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The Nursing Game

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By Diana Vacchiano, Marketing Coordinator

Now that I’m back at work after three full months of maternity leave, I’ve started to create a whole new routine for myself. I used to take my breaks at my own leisure and could do as I pleased with them: take a walk outside, call my mother in Pennsylvania, mosey into the kitchen for a cup of coffee and a break from the computer. But now that I am committed to breastfeeding, I have to pump three times a day at the same time everyday on top of nursing my child in the morning and evening. There just isn’t enough time in the day. I can’t help but wonder, Why am I going through the hassle? 

I have to admit that when I got pregnant, I didn’t know the first thing about babies or parenthood, and didn’t rush to educate myself. I thought that I’d let instinct be my guide. I had a fried who recently had a baby tell me “If you are going to take any class, take a breastfeeding one.??? The hospital that I chose had classes, but they were sold out and I didn’t want to pay for a private consultation. I thought that I would just have to learn in the hospital. I now know why my friend suggested it. At first I didn’t realize the commitment and all the myriad issues that could arise. 

After having my little sweet pea Fiona, I scoured Google to research the best possible options on nursing. There is a ton of information available to help new mothers understand how to breastfeed, assist with any issues, and fully explain all of the health benefits. But weighed with every fact, there is also the added pressure that breastfeeding is supposedly the only way. 

Some women choose not to breastfeed because they’re frightened by it, while others feel that it shouldn’t be the mother’s sole responsibility to feed/nurse the baby. Others may not produce enough milk and face difficulty in having the baby latch. I knew for a long time that I wanted to at least try breastfeeding, and if it didn’t work, it didn’t work. Fortunately and unfortunately, Fiona and I continue to breastfeed. I have to admit it’s quite a physical commitment and is worlds harder than giving birth. You may laugh, but labor and delivery was roughly 24 hours, while nursing is an every day task.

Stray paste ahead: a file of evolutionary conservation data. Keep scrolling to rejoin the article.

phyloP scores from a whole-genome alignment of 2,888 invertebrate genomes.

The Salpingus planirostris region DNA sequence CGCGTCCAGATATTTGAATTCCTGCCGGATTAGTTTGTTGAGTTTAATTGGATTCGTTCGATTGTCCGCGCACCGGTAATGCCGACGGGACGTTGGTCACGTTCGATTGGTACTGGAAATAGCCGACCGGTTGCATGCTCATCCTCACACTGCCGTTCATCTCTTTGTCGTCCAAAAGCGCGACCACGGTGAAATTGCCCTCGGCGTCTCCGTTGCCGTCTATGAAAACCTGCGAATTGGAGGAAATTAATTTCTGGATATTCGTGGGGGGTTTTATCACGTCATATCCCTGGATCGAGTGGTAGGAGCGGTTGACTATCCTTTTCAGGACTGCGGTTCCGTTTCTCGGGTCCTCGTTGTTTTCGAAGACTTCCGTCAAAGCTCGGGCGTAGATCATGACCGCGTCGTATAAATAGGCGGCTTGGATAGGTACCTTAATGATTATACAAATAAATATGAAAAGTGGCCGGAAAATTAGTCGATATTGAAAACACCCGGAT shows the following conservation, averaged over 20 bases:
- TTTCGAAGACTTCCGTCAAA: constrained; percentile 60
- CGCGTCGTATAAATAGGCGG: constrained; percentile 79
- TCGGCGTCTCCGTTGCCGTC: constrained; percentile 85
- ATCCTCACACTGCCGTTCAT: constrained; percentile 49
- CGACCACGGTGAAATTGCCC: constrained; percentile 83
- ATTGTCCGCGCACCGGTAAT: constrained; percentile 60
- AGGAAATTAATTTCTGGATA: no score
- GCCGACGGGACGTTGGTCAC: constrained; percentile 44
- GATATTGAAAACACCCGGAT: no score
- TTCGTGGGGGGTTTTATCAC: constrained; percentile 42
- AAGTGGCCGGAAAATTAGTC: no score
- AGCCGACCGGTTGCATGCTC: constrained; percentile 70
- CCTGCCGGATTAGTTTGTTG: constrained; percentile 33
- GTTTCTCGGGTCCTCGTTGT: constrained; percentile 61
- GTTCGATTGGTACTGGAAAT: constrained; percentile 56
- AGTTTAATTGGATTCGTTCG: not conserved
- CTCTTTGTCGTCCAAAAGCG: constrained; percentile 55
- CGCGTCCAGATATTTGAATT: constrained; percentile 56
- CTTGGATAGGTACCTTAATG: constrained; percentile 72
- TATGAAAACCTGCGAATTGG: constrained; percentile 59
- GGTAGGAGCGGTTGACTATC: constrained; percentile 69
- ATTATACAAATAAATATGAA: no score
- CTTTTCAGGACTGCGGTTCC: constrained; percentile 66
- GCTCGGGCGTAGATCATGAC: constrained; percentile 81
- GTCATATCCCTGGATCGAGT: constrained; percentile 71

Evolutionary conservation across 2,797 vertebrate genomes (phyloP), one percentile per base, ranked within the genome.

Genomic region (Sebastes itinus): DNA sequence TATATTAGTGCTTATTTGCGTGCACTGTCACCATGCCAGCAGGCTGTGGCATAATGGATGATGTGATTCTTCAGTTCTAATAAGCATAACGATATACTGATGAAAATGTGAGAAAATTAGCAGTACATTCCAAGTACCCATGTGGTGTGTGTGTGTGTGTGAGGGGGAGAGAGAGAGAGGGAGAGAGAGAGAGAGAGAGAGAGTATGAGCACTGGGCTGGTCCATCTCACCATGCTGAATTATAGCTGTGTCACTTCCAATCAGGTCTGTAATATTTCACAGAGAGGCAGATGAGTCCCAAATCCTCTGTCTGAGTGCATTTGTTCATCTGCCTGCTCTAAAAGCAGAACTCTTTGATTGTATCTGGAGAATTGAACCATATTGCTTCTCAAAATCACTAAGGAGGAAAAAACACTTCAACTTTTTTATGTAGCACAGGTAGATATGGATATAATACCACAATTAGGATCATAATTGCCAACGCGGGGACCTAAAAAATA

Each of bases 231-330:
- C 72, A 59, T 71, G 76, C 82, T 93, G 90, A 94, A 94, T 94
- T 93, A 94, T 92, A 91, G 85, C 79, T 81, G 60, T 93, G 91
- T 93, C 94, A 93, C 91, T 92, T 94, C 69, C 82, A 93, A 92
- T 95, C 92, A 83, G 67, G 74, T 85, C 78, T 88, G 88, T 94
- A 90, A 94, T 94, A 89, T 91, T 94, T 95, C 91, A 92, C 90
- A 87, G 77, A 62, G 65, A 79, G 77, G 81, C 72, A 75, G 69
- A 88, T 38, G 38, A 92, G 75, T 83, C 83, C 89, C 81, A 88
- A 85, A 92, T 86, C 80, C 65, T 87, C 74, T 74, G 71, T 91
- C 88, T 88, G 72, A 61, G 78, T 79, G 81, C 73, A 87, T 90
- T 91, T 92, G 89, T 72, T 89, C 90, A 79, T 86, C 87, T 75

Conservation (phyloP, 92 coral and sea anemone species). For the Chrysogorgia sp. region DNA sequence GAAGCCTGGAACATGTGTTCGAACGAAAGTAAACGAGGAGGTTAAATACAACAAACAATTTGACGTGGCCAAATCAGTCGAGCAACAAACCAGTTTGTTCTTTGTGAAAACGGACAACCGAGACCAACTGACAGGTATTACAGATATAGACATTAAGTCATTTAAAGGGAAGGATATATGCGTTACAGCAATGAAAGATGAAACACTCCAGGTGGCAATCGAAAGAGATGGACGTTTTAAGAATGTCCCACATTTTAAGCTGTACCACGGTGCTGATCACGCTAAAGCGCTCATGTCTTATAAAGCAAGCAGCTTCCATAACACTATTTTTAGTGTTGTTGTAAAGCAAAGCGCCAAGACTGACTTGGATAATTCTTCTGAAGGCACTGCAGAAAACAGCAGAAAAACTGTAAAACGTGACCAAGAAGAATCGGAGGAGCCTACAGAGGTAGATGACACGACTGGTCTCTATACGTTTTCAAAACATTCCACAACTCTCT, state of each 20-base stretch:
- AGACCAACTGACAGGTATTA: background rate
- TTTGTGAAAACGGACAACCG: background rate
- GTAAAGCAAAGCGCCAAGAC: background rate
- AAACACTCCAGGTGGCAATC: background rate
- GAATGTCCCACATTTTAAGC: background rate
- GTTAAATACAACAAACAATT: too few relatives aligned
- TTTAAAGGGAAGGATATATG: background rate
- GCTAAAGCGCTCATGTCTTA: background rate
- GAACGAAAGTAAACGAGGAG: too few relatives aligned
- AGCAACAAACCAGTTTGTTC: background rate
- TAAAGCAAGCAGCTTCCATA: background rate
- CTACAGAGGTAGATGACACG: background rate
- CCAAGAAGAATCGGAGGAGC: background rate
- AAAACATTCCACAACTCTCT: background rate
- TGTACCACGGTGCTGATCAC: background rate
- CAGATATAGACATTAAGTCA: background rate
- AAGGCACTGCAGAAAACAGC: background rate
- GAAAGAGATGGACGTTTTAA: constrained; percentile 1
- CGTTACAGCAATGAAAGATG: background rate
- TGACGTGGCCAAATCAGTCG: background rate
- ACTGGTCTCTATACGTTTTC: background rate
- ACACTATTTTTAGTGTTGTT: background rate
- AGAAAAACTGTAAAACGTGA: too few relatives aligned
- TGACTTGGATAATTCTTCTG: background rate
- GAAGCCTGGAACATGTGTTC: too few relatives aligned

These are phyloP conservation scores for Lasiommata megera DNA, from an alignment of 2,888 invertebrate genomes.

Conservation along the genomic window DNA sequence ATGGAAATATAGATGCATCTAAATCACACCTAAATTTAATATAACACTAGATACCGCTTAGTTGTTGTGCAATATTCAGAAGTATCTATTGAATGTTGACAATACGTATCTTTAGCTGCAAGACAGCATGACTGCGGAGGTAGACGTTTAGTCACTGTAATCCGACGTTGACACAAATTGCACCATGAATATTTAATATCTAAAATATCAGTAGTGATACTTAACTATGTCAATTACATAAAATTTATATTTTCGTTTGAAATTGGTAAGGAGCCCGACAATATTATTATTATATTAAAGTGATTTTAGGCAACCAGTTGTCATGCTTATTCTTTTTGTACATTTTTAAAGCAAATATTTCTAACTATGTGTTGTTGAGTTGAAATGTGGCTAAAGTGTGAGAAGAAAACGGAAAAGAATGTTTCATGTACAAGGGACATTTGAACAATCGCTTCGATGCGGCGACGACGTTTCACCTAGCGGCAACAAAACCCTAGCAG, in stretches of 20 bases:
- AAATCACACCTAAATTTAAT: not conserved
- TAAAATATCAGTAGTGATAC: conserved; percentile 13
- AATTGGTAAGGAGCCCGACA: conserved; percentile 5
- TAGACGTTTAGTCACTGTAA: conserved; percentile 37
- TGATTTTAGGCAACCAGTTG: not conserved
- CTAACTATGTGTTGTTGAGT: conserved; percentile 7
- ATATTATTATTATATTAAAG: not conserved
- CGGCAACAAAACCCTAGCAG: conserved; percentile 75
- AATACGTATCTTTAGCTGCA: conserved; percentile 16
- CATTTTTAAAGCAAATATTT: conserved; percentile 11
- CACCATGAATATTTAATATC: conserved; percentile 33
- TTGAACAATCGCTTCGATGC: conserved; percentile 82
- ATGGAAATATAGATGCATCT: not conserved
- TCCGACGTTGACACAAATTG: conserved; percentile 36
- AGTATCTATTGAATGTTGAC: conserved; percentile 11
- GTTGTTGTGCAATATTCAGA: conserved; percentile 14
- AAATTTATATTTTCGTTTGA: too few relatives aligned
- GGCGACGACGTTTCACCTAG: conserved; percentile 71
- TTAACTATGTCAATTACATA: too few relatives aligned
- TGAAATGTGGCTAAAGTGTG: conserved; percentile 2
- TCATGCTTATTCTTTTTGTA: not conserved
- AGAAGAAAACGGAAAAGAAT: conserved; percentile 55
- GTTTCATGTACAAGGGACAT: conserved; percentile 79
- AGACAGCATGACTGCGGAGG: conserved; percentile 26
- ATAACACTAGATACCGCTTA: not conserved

The biggest reason why I felt I should at least try breastfeeding is because it’s natural. Human bodies produce milk for a reason. It is widely recognized that breast milk greatly benefits infants’ health, immunity, and development. Children who breastfeed are often more resistant to disease and infections, whereas formula-fed infants are more susceptible. Breastfeeding also helps infants fight a number of diseases including juvenile diabetes, MS (Multiple Sclerosis), heart disease, and cancer. But there are also a number of benefits for the mother: decreased chance of developing osteoporosis later in life, the ability to shed extra weight gained during pregnancy, and a lower risk of breast, uterine, and ovarian cancer. Another benefit – albeit a more obvious one – is that breastfeeding is cheap, whereas formula is expensive. After a few weeks of nursing, I quickly understood why some women choose formula. Nursing, despite its many benefits, can be uncomfortable. It’s a commitment. Formula also digests slower, so you have more time in between feedings. And more time for sleep! 

After a few weeks struggling with Fiona, I started looking more into the benefits of breastfeeding. A number of articles claim that it provides an opportunity for the mother and child to bond. The biggest factor, to me, are the health benefits mentioned above. The antibodies in breast milk help to keep the baby healthy, optimizing metabolic profiles, reducing the risk of various cancers, and fighting disease. As I continue to learn, I’ll ultimately keep the baby’s needs first, as I now understand better than ever that the efforts we make in the early stages of motherhood aren’t simply geared toward the present, but toward the longterm health of your child. In the bigger picture, this will only benefit Fiona, and help her to live a happier, healthier life.